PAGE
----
The Society of Shoe Fitters has announced that National Shoe Fitting Week; under the banner Keep Feet ‘Fit’ will start this year on Saturday March 28th 2015. The SSF, which operates on a not-for-profit basis, wants to raise national awareness of the importance of well-fitting footwear and the vital service independent shoe retailers, like Little Wanderers on Tonge Moor Road in Bolton, provide to the public.

The Society’s Secretary, Laura West, explains “If everyone working in shoe shops trained to become professional Shoe Fitters we could save the NHS thousands of pounds over the coming years, which our members and organisation already do in a small way. If the public realised the importance of footwear, how it is made, and the detrimental effect it can have, then many jobs could be created and money on health care saved". Adults can obviously make up their own mind if they want to feel uncomfortable, but children should not be allowed to make the same mistake with the very young unable to communicate their pain. Parents should take responsibility for their children’s health and well-being and be diligent about their footwear. By self-fitting shoes or buying cheaply made fashion items, you are creating all sorts of problems that may affect the future health of your child which are often irreversible.

Footwear is wrongly treated as merely an accessory, but it is vitally important, as it’s the only item of clothing that can seriously damage your health in the long term. Our worry is that independent shops can’t compete with supermarkets and they are the only ones offering a good, in some cases professional individual ‘fitting’ service. If these shops close the public are forced to buy badly constructed footwear without any advice and care from the High Street. Young feet are amongst the most vulnerable and worst affected. Children's feet are developing (up until the age of 16-18) and therefore the damage that can be seen in later life is often a result of the trauma’s their feet have suffered when developing. Parents think they are doing the right thing having feet measured and then try to buy cheaper than the shop that measured them, what they don’t realise is that all gauges are calibrated differently and the size the gauge says is merely a starting point to a qualified or experienced shoe fitter. A gauge won’t tell you if a child has a high or low ankle bone, high or low instep, flaccid or rigid feet, pronate or supinate; the start of a bunion or flat feet…the list is long and is taken into account by a professional.

With the closure of independent shops the SSF is concerned this will have a knock on effect for many of the footwear brands (both children and adults) that supply them and depend upon them as the main showroom for their goods. If independent shoe shops are scarce, then the fashion high street stores and supermarkets are likely to take over (as they are already doing to some extent), and eventually will only want their ‘own label’, reducing the number of brands available – no point making shoes if there is no-one to sell to! This reduces the choice of sizes and shapes of shoes, and decimates the shoe fitting skill base, the very people who give FREE advice at point of sale, i.e. the fitter.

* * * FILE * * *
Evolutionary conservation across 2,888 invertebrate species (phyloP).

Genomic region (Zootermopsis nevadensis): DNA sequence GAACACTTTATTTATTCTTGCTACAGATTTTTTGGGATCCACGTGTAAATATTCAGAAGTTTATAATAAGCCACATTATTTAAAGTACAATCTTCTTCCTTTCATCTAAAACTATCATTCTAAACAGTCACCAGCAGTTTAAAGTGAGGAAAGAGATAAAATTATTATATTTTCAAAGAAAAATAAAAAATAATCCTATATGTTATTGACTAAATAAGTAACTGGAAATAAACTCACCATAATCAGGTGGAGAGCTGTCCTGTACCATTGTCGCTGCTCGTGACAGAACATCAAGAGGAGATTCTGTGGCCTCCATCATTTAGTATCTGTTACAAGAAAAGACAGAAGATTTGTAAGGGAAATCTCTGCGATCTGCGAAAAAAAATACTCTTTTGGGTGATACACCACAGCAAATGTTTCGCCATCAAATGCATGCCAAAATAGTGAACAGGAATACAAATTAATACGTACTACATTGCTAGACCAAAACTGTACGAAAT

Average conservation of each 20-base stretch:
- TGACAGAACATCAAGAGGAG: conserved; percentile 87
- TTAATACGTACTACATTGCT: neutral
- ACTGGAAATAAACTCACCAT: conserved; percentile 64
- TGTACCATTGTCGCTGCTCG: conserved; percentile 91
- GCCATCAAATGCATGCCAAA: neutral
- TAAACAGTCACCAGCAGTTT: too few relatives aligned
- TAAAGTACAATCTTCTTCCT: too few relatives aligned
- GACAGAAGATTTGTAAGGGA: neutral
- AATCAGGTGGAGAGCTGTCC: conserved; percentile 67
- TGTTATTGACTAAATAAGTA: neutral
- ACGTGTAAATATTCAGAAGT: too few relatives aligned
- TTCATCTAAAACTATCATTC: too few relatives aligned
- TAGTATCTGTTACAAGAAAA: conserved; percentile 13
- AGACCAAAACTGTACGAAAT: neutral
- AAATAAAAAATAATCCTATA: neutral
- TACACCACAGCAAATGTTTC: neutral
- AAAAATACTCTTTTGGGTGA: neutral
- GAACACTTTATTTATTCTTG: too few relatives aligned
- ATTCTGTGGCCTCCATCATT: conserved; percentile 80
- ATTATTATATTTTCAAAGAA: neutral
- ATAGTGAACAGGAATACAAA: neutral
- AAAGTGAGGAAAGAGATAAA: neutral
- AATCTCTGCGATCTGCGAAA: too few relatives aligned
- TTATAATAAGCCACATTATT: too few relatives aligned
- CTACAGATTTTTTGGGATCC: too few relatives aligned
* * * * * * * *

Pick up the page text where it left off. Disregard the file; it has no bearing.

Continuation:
Shoe fitting expert, Laura West, regularly advises the public on their shoe buying and foot health problems, commonly caused by ill-fitting or inappropriate footwear and works closely with the Society of Chiropodists and Podiatrists as the public are suffering at a much earlier age from bunions, hammer toes, plantar fasciitis and Achilles tendon problems, all of which were generally seen much later in life. Laura is very concerned that without advice of qualified shoe fitters, the future health of the British public will be at risk: How many GP’s hours are wasted due to people with neck, back, shoulder, hip, knee and leg aches and pains, many of which have been brought about by ill-fitting and inappropriate footwear when they were young? Changing the way you walk to compensate for your footwear throws out numerous joints, and those joints in turn ‘wear’ incorrectly causing pain with arthritis, rheumatism etc., even migraine can be a side-effect of ill-fitting shoes. People with diabetes have to be particularly careful about what they wear on their feet and how it is fitted and despite Diabetes UK recommending the Society of Shoe Fitters members, many are unaware of how important their shoe fitting is, in fact diabetes can sometimes be detected by the bloom on a shoe.

Now, is the time for the government to help the industry to work together to ensure a future for shoe fitting, quality brands, independent shops and shoe repairers too. The shoe repairer’s job has been harder with the demise of component part companies due to UK factory closures. Shoe repairers are unwittingly ‘eco warriors’; they know that low-quality footwear is unlikely to be repaired, it simply becomes landfill, whereas good, well fitting footwear will give the wearer greater service and worthwhile looking after. The footwear trade was a mighty industry with a skill base second to none, but no national education programme to inform the public of the risks they take other than from the SSF who do not have the budget to fight back.

We hope everyone will support Keep Feet ‘Fit’ - National Shoe Fitting Week to educate the public to support their local shoe shop and shoe repairer. Use them or lose them – but we will all suffer if we lose them”. says Laura West.